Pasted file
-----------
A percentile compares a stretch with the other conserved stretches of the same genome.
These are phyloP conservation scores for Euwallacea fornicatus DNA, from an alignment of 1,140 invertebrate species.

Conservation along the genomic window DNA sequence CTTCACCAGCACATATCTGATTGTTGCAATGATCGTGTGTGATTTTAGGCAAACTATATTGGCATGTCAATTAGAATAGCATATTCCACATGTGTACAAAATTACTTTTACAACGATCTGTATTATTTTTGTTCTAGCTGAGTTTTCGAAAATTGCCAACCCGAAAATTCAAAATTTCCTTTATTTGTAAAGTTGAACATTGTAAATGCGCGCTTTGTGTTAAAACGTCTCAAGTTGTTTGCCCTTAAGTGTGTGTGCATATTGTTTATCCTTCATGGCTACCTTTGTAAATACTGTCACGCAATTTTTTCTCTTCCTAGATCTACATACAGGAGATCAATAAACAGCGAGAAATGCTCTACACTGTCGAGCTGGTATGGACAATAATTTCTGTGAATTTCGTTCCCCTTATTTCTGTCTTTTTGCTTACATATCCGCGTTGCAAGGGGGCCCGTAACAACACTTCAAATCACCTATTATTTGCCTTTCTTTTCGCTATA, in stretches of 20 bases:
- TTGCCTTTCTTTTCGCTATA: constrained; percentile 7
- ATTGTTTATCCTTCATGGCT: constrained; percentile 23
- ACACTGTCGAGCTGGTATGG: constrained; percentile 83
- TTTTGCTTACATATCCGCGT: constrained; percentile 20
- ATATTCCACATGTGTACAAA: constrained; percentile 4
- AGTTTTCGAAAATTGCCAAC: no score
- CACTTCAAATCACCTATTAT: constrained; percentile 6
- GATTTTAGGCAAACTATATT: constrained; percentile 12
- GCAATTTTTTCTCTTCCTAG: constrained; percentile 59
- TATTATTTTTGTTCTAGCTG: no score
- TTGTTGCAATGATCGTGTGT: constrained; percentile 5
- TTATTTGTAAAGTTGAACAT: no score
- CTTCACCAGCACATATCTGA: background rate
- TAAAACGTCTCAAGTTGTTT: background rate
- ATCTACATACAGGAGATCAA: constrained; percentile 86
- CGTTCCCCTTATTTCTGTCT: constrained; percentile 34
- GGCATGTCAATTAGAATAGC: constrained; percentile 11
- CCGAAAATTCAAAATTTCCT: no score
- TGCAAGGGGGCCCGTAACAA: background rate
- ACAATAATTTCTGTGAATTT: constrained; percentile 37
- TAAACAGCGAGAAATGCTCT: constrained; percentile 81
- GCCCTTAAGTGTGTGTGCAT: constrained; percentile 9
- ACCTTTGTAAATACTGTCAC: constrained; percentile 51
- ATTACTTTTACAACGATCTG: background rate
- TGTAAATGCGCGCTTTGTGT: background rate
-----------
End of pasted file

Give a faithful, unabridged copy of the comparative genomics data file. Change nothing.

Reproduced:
A percentile compares a stretch with the other conserved stretches of the same genome.
These are phyloP conservation scores for Euwallacea fornicatus DNA, from an alignment of 1,140 invertebrate species.

Conservation along the genomic window DNA sequence CTTCACCAGCACATATCTGATTGTTGCAATGATCGTGTGTGATTTTAGGCAAACTATATTGGCATGTCAATTAGAATAGCATATTCCACATGTGTACAAAATTACTTTTACAACGATCTGTATTATTTTTGTTCTAGCTGAGTTTTCGAAAATTGCCAACCCGAAAATTCAAAATTTCCTTTATTTGTAAAGTTGAACATTGTAAATGCGCGCTTTGTGTTAAAACGTCTCAAGTTGTTTGCCCTTAAGTGTGTGTGCATATTGTTTATCCTTCATGGCTACCTTTGTAAATACTGTCACGCAATTTTTTCTCTTCCTAGATCTACATACAGGAGATCAATAAACAGCGAGAAATGCTCTACACTGTCGAGCTGGTATGGACAATAATTTCTGTGAATTTCGTTCCCCTTATTTCTGTCTTTTTGCTTACATATCCGCGTTGCAAGGGGGCCCGTAACAACACTTCAAATCACCTATTATTTGCCTTTCTTTTCGCTATA, in stretches of 20 bases:
- TTGCCTTTCTTTTCGCTATA: constrained; percentile 7
- ATTGTTTATCCTTCATGGCT: constrained; percentile 23
- ACACTGTCGAGCTGGTATGG: constrained; percentile 83
- TTTTGCTTACATATCCGCGT: constrained; percentile 20
- ATATTCCACATGTGTACAAA: constrained; percentile 4
- AGTTTTCGAAAATTGCCAAC: no score
- CACTTCAAATCACCTATTAT: constrained; percentile 6
- GATTTTAGGCAAACTATATT: constrained; percentile 12
- GCAATTTTTTCTCTTCCTAG: constrained; percentile 59
- TATTATTTTTGTTCTAGCTG: no score
- TTGTTGCAATGATCGTGTGT: constrained; percentile 5
- TTATTTGTAAAGTTGAACAT: no score
- CTTCACCAGCACATATCTGA: background rate
- TAAAACGTCTCAAGTTGTTT: background rate
- ATCTACATACAGGAGATCAA: constrained; percentile 86
- CGTTCCCCTTATTTCTGTCT: constrained; percentile 34
- GGCATGTCAATTAGAATAGC: constrained; percentile 11
- CCGAAAATTCAAAATTTCCT: no score
- TGCAAGGGGGCCCGTAACAA: background rate
- ACAATAATTTCTGTGAATTT: constrained; percentile 37
- TAAACAGCGAGAAATGCTCT: constrained; percentile 81
- GCCCTTAAGTGTGTGTGCAT: constrained; percentile 9
- ACCTTTGTAAATACTGTCAC: constrained; percentile 51
- ATTACTTTTACAACGATCTG: background rate
- TGTAAATGCGCGCTTTGTGT: background rate